For a few years I ran a blog over at blogspot.com called “Interesting Mathematics”, the URL being coarsemath.blogspot.com. It went quiet in 2010, which was a high-stress year for me, and never really got started again.
So, I succeeded (just now) in figuring out how to import all the old posts from “Interesting Mathematics” onto this blog. Of course that gives me an incentive to continue blogging about mathematics here.
I created my departmental web pages in 1998 and 1999, when I moved to Penn State. Though I’ve updated it a few times since then, the basic structure has been the same. Old-fashioned, static HTML pages, created with a text editor.
Now the math department is shutting down its server for faculty personal web pages and I have to move to WordPress. It’s going to be a bit of a learning curve, but, I hope, one that is worthwhile in the end.
Meanwhile, bear with me.
This stuff can be confusing
Inspired by Nigel (who is often on the bleeding edge of technology) I ordered a Fujitsu ScanSnap – see below – which arrived a day ago. It’s about the size of a loaf of bread, has one control button (“Scan”), and scans 20 double-sided pages per minute to PDF. I hope to use it to organize the piles of preprints, handwritten notes and manuscripts that I have accumulated in nearly thirty years as a mathematician.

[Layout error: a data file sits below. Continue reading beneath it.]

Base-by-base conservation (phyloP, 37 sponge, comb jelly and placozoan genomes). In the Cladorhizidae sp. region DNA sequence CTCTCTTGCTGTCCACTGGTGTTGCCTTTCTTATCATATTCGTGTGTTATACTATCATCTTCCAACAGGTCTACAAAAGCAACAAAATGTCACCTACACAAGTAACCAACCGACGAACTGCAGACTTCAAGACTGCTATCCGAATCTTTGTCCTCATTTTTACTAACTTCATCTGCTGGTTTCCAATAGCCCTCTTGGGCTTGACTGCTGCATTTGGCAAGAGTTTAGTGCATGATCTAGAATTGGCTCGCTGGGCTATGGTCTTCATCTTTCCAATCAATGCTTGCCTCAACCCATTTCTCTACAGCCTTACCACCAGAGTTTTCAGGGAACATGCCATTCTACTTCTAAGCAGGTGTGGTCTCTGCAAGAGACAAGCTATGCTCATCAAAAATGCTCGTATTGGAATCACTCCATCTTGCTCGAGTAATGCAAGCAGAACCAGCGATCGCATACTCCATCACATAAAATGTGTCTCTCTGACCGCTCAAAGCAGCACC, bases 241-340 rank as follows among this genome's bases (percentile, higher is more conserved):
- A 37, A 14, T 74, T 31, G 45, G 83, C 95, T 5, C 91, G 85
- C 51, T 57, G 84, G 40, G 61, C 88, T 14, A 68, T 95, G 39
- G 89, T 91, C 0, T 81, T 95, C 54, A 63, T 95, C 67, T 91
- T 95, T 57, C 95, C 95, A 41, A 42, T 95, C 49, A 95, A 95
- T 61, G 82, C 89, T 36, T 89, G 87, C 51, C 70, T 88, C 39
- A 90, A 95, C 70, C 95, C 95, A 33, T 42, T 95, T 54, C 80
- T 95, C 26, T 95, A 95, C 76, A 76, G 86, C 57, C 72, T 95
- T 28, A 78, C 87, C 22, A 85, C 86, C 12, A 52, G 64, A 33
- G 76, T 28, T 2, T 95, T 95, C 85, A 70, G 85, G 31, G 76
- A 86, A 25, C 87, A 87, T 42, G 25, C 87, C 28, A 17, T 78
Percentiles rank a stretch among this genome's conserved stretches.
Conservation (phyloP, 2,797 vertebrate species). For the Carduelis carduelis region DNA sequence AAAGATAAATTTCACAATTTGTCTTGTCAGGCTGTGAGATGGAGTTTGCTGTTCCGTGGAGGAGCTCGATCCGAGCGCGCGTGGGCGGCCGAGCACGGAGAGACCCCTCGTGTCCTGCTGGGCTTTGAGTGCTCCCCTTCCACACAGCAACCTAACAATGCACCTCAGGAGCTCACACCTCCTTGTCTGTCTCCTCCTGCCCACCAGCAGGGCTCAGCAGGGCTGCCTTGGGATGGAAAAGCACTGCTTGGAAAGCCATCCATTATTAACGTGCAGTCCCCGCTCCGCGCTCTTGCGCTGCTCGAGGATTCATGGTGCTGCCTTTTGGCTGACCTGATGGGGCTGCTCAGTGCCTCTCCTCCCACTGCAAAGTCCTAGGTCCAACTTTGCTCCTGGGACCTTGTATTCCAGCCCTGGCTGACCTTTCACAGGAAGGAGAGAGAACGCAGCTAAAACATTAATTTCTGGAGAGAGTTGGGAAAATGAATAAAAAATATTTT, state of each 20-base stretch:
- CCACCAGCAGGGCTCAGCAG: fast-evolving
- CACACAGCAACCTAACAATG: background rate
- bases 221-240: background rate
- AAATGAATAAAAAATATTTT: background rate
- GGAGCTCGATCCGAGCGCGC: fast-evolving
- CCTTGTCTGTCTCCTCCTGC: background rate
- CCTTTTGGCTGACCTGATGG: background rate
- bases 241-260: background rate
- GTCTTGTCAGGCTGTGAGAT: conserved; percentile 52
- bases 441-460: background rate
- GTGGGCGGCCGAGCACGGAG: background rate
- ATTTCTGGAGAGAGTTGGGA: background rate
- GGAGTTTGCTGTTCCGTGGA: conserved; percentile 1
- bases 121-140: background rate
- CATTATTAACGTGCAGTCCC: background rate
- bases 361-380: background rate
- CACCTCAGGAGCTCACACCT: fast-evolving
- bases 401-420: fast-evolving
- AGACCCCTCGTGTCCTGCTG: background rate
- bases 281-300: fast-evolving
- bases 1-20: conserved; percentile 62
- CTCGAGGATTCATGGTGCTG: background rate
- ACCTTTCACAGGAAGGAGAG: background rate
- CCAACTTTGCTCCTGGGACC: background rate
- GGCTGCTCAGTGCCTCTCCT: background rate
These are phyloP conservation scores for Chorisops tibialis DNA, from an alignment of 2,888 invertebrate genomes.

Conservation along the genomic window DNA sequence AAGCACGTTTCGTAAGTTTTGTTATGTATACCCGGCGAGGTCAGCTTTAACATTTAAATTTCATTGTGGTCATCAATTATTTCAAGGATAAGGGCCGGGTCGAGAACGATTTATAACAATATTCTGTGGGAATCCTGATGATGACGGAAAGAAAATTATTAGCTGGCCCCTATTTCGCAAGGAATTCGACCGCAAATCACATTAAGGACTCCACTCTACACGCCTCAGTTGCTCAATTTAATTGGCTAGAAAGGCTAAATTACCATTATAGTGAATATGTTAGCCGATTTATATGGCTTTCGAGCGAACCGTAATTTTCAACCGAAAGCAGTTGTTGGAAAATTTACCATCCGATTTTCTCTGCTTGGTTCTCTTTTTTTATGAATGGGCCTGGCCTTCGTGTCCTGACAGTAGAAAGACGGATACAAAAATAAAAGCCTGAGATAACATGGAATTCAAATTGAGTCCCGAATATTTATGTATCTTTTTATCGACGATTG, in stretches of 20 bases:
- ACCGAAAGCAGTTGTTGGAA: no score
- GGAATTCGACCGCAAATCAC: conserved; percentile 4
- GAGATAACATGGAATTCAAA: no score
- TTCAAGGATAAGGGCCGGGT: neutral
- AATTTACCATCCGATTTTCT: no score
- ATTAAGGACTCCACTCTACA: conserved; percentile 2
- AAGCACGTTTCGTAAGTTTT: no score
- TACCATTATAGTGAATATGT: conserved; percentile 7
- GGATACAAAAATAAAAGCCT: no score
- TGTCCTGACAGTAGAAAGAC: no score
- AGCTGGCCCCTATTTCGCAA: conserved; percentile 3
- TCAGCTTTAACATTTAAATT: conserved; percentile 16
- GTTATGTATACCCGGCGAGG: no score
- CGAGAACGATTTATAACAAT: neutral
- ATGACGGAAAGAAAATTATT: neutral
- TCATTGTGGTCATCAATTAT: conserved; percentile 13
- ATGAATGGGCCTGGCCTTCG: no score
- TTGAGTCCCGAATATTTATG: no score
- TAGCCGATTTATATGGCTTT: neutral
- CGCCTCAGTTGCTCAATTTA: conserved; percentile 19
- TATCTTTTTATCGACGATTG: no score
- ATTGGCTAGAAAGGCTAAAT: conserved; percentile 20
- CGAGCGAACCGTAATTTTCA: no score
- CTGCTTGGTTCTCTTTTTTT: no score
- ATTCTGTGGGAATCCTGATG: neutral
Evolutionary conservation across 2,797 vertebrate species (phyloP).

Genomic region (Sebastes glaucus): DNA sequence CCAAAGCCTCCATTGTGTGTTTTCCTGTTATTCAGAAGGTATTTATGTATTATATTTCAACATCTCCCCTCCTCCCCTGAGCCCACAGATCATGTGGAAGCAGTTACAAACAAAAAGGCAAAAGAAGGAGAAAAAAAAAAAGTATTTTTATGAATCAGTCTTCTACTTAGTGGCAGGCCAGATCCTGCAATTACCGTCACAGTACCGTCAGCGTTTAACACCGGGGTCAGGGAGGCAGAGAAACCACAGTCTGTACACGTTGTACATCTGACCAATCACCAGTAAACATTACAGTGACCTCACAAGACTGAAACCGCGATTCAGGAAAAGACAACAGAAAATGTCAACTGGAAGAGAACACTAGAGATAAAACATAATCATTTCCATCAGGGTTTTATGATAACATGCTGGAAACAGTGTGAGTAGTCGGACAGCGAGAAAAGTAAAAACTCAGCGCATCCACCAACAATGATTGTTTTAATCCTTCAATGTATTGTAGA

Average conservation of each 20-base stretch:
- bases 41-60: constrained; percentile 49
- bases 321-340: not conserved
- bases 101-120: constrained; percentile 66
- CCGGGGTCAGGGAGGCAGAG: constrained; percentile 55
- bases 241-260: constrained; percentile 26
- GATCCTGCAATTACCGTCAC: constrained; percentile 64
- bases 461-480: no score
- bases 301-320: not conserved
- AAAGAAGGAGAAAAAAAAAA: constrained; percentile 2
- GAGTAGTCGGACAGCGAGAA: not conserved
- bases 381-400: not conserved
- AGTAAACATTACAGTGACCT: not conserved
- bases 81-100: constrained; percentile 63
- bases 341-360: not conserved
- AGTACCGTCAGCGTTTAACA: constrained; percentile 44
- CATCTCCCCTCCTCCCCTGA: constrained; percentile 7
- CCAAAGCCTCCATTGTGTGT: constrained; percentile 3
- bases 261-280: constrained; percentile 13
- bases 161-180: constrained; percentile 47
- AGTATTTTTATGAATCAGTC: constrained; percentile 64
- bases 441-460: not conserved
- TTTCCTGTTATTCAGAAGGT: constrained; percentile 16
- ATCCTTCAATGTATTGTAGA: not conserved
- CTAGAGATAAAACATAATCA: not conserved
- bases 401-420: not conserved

That then begs the question – what software should I use to keep track of the resulting huge pile of PDFs? Right how I am working with Zotero which will organize pdfs, archive them on a WebDAV server, and also integrate with Penn State’s library and other sources of bibliographic info. And it will seamlessly import the bibtex bibliography that I have maintained since I started using TeX. But there may well be other useful software packages out there that will do the same or better – any suggestions?